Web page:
The distribution of assets during divorce is oftentimes a source of major conflict between soon-to-be exes. However, property division involves more than simply the division of assets -- it also involves the splitting of debts. Here is a look at how personal debt is handled during a divorce proceeding in California.
As a general rule of thumb, two divorcing spouses share responsibility for any debt that they accumulated together while married. However, even if just one of the spouses took on debt during the marriage, the other spouse may still be liable for this debt in California. After all, California is a community property state.
In community property states, assets that a couple acquired while married must be split equally between them. In the same manner, any unpaid balance on a credit card or a personal loan must be divided 50/50 during the divorce process. This is the opposite of what happens in an equitable distribution state, where a judge strives to split assets and debt in an equitable, or fair, manner based on various factors. Still, in California, if one of the parties took on debt before the wedding, only he or she is liable for this debt, as it is separate debt rather than joint debt.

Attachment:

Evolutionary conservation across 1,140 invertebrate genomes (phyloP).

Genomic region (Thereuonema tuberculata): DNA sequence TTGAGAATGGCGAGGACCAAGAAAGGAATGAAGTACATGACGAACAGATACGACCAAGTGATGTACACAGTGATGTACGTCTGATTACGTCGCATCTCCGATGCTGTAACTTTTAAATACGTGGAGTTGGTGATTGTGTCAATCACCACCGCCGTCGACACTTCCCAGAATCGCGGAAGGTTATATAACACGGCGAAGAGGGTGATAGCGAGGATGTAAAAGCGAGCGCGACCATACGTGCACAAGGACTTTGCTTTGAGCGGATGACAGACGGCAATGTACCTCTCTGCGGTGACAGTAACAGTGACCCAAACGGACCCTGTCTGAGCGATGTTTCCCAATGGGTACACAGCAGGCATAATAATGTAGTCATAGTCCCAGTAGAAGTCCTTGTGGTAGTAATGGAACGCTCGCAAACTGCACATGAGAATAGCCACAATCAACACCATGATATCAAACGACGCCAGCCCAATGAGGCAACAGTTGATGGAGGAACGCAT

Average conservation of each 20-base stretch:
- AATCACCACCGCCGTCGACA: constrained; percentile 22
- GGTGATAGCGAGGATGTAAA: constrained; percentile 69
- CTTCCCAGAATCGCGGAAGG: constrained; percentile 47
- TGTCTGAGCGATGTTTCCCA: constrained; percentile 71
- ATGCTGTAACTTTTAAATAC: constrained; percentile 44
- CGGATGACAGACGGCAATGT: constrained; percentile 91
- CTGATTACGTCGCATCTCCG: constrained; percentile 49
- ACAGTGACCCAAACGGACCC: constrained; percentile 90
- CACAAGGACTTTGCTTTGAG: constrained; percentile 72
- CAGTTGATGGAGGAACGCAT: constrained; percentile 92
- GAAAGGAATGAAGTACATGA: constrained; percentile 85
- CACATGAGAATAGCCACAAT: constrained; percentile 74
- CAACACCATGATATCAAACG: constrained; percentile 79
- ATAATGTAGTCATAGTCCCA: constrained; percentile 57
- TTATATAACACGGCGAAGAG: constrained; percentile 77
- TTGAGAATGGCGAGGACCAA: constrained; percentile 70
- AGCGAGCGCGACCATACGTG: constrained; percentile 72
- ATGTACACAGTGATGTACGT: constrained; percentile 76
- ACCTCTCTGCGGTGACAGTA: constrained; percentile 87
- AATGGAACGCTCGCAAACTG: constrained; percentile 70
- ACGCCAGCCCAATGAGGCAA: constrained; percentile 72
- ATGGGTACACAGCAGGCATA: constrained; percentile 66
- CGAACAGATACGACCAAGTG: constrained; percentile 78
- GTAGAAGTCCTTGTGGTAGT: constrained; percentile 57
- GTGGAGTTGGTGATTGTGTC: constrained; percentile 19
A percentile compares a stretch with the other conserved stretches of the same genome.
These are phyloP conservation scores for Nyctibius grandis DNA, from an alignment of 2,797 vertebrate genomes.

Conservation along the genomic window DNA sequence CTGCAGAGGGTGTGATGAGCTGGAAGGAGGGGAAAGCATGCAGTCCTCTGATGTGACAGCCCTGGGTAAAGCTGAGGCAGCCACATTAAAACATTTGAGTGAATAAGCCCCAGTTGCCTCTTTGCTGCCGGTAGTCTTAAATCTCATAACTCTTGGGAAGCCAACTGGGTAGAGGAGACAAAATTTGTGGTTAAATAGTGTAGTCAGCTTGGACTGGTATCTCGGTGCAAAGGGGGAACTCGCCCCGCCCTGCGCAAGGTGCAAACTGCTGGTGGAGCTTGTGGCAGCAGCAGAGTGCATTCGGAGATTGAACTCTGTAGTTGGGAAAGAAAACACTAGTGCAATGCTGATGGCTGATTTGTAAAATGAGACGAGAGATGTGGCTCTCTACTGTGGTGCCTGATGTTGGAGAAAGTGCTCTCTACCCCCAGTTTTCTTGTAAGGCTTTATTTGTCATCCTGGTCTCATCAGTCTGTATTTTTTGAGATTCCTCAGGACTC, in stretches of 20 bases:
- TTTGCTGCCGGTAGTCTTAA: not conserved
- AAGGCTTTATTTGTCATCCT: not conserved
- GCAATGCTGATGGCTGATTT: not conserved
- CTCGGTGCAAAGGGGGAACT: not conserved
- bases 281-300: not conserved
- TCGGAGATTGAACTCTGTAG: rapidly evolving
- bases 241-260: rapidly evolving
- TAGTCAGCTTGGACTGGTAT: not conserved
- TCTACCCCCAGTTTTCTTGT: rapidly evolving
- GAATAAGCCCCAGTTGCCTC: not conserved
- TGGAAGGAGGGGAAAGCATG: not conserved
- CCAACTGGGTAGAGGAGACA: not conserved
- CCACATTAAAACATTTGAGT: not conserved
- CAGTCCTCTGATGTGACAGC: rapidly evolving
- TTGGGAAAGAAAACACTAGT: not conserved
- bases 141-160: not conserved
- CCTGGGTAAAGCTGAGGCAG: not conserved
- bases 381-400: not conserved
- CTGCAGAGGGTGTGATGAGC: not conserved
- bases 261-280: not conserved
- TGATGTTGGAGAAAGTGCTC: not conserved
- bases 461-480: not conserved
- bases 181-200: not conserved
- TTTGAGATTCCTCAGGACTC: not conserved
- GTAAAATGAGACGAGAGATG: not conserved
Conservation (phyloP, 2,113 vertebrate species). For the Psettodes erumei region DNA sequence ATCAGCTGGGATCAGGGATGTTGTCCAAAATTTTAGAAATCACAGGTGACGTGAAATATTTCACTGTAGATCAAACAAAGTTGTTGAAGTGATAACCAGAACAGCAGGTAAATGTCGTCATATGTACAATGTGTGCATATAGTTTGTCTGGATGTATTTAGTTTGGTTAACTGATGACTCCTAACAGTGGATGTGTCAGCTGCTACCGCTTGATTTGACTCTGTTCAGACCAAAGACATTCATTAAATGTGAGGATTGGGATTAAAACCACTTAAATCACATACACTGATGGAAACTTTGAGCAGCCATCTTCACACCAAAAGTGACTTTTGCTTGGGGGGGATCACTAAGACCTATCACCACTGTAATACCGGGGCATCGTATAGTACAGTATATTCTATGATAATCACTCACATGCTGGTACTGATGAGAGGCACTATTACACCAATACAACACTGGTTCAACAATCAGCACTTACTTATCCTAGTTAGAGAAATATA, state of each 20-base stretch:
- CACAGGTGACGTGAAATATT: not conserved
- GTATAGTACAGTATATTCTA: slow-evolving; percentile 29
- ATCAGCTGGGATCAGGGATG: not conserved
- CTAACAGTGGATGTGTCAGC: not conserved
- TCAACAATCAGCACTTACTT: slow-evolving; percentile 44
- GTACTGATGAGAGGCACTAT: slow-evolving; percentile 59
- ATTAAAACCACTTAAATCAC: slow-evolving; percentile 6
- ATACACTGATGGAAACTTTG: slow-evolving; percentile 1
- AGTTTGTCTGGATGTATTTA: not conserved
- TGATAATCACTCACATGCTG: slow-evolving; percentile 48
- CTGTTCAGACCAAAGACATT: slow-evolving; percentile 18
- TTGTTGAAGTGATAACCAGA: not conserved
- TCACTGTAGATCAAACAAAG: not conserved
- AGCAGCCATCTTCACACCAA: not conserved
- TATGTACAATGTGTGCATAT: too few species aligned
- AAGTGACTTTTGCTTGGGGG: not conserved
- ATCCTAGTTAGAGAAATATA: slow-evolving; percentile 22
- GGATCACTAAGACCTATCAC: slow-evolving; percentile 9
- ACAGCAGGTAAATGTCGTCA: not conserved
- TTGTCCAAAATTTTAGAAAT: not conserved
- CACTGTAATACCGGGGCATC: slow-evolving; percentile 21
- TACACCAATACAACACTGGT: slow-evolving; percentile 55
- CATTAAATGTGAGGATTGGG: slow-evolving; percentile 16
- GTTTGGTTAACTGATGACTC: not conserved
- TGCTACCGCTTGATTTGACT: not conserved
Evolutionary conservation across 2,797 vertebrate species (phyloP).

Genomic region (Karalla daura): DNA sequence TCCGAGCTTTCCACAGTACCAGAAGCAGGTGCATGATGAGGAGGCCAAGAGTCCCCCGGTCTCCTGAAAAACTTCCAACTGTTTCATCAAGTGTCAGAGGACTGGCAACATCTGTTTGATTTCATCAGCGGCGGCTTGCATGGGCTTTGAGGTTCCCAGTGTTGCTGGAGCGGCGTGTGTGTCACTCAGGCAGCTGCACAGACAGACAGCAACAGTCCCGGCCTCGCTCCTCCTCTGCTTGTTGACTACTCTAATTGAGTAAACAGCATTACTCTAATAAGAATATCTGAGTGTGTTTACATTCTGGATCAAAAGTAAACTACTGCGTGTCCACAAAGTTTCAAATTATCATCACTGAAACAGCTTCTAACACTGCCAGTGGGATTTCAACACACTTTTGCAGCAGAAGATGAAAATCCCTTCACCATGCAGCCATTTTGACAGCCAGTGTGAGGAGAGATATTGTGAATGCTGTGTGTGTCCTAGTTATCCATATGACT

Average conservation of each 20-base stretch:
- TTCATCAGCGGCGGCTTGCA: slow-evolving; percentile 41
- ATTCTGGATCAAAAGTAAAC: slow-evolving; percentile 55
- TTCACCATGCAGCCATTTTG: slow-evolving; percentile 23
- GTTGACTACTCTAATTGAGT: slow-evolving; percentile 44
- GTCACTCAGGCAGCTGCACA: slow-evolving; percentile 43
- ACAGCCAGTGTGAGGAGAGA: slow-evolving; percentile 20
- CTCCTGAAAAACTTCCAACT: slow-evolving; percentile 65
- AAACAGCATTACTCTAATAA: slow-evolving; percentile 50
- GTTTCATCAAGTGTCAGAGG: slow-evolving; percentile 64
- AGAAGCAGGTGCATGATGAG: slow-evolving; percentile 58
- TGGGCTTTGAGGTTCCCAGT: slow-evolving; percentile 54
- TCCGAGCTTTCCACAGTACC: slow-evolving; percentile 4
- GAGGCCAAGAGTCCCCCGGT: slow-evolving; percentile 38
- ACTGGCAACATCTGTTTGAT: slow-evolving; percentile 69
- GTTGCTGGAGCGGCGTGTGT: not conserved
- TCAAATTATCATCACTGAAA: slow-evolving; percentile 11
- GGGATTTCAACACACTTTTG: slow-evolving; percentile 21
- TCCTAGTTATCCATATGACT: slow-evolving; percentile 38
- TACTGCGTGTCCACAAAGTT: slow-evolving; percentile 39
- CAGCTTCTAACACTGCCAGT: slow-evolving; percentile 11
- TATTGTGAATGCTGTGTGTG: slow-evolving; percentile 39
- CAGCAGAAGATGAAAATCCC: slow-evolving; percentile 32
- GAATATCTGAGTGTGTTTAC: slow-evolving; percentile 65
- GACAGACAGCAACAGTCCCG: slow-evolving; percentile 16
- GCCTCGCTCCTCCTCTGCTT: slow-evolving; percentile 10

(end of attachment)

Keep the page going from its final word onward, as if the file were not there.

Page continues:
Property division can understandably be overwhelming when large amounts of debt are at the center of a divorce proceeding. However, if two divorcing parties can find common ground in this area, they may be able to achieve a divorce settlement that reflects both of their wishes. An attorney can provide the direction needed to confidently and competently navigate the division of both assets and debt in California.